The Cortex-A710: More Performance with More Efficiency

While the Cortex-X2 goes for all-out performance while paying the power and area penalties, Arm's Cortex-A710 design goes for a more efficient approach.

First of all, the new product nomenclature now is self-evident in regards to what Arm will be doing going forward- they’re skipping the A79 designation and simply starting fresh with a new three-digit scheme with the A710. Not very important in the grand scheme of things but an interesting marketing tidbit.

The Cortex-A710, much like the X2, is an Armv9 core with all new features that come with the new architecture version. Unlike the X2, the A710 also supports EL0 AArch32 execution, and as mentioned in the intro, this was mostly a design choice demanded by customers in the Chinese market where the ecosystem is still slightly lagging behind in moving all applications over to AArch64.

In terms of front-end enhancements, we’re seeing the same branch prediction improvements as on the X2, with larger structures as well as better accuracy. Other structures such as the L1I TLB have also seen an increase from 32 entries to 48 entries. Other front-end structures such as the macro-OP cache remain the same at 1.5K entries (The X2 also remains at 3K entries).

A very interesting choice for the A710 mid-core is that Arm has reduced the macro-OP cache and dispatch stage throughputs from 6-wide to 5-wide. This was mainly a targeted power and efficiency optimization for this generation, as we’re seeing a more important divergence between the Cortex-A and Cortex-X cores in terms of their specializations and targeted use-cases for performance and power.

The dispatch stage also features the same optimizations as on the X2, removing 1 cycle from the pipeline towards an overall 10-cycle pipeline design.

Arm also focuses on core improvements that affect the uncore parts of the system, which take place thanks to the new improvements in the prefetcher designs and how they interact with the new DSU-110 (which we’ll cover later). The new combination of core and DSU are able to reduce access from the core towards the L3 cache, as well as reducing the costly DRAM accesses thanks to the more efficiency prefetchers and larger L3 cache.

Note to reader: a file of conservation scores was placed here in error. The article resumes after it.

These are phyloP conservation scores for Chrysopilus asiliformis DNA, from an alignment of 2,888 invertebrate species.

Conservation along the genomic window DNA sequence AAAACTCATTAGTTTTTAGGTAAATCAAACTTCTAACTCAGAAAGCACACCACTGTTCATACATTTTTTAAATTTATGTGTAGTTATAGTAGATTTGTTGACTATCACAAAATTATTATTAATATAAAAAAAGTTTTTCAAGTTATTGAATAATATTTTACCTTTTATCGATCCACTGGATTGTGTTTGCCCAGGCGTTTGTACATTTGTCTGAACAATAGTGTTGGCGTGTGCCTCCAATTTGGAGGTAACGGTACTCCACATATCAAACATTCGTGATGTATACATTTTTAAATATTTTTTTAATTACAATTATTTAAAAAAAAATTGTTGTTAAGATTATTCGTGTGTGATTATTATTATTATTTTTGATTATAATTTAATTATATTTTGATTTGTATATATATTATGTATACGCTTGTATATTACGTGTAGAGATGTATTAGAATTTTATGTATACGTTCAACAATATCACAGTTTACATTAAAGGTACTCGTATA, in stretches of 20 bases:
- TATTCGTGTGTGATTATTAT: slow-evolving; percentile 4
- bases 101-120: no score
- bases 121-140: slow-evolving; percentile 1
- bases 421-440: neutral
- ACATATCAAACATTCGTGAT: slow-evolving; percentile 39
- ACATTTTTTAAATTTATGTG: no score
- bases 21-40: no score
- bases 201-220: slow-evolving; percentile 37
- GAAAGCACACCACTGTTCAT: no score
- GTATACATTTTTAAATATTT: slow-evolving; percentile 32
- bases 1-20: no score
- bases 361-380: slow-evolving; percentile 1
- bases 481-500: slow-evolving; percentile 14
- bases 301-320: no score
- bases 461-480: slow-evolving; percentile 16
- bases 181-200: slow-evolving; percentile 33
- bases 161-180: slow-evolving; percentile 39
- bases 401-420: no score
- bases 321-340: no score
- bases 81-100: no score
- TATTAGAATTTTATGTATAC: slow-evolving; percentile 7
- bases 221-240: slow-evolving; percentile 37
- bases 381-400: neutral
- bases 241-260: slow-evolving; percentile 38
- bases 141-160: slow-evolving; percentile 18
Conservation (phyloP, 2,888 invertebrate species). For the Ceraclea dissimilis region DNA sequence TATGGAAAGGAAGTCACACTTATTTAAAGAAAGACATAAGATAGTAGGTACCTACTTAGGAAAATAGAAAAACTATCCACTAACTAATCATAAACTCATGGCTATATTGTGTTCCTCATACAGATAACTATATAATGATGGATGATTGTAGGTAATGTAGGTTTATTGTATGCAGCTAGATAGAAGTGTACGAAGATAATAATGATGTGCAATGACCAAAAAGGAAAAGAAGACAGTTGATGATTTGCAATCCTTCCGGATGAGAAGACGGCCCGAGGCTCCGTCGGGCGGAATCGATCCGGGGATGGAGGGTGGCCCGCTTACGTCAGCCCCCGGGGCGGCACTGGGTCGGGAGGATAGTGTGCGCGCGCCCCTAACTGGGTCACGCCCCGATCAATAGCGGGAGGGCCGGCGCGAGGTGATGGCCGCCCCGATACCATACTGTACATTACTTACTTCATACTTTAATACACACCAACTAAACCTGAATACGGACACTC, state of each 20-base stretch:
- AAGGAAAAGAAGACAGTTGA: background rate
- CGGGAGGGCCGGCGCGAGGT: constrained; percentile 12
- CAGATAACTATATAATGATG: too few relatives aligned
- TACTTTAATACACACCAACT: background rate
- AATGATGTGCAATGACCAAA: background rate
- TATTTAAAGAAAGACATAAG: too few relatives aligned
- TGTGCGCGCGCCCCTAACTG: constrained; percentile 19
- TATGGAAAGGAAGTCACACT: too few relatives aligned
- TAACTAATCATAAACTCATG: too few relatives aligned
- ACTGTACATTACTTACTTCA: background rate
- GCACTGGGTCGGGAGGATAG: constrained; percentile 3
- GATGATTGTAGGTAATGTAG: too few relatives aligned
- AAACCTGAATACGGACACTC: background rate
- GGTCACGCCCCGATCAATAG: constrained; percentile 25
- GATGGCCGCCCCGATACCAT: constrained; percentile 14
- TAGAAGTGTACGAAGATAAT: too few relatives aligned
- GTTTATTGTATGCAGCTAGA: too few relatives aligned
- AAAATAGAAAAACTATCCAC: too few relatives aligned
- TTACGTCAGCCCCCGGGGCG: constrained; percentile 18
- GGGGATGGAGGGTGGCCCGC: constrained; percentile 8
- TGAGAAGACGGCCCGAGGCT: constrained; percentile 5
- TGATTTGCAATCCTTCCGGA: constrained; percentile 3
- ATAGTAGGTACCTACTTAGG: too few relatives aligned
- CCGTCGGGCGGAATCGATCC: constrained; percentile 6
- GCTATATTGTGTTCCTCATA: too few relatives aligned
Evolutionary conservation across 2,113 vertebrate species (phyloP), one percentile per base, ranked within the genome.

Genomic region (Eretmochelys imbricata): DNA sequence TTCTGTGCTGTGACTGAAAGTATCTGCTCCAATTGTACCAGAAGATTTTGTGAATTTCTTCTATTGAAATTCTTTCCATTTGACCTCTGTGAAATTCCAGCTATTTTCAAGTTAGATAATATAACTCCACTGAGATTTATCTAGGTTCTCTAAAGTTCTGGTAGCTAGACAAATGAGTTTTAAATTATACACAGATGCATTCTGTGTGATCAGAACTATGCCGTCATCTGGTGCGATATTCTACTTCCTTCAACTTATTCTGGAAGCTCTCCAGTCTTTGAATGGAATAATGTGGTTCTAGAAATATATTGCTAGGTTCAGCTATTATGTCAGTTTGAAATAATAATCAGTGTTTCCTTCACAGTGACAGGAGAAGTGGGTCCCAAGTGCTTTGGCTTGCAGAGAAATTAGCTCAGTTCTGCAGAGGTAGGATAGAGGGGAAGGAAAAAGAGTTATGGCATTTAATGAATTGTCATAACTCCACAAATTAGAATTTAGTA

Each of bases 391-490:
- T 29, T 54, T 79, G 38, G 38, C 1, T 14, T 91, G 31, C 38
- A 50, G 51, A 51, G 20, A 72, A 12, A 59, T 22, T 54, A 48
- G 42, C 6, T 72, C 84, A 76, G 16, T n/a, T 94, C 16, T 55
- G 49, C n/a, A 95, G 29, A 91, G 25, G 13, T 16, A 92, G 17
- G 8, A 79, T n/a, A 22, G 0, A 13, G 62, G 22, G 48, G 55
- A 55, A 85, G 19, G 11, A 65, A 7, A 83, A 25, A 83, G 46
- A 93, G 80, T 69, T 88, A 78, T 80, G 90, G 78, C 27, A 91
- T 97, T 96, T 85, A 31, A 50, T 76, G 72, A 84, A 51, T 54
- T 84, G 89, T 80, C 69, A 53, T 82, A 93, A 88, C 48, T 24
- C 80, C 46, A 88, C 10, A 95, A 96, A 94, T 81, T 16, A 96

In terms of IPC, Arm advertises +10%, but again the issue with this figure here is that we’re comparing an 8MB L3 cache design to a 4MB L3 cache design. While this is a likely comparison for flagship SoCs next year, because the Cortex-A710 is also a core that would be used in mid-range or lower-end SoCs which might use much smaller L3 caches, it’s unlikely we’ll be seeing such IPC improvements in that sector unless the actual SoCs really do also improve their DSU sizes.

More important than the +10% improvement in performance is that, when backing off slightly in frequency, we can see that the power reduction can be rather large. According to Arm, at iso-performance the A710 consumes up to 30% less power than the Cortex-A78. This is something that would greatly help with sustained performance and power efficiency of more modestly clocked “middle” core implementations of the Cortex-A710.

In general, both the X2 and the A710’s performance and power figures are quite modest, making them the smallest generation-over-generation figures we’ve seen from Arm in quite a few years. Arm explains that due to this generation having made larger architectural changes with the move to Armv9, there has been an impact in regards to the usual efficiency and performance improvements that we’ve seen in prior generations.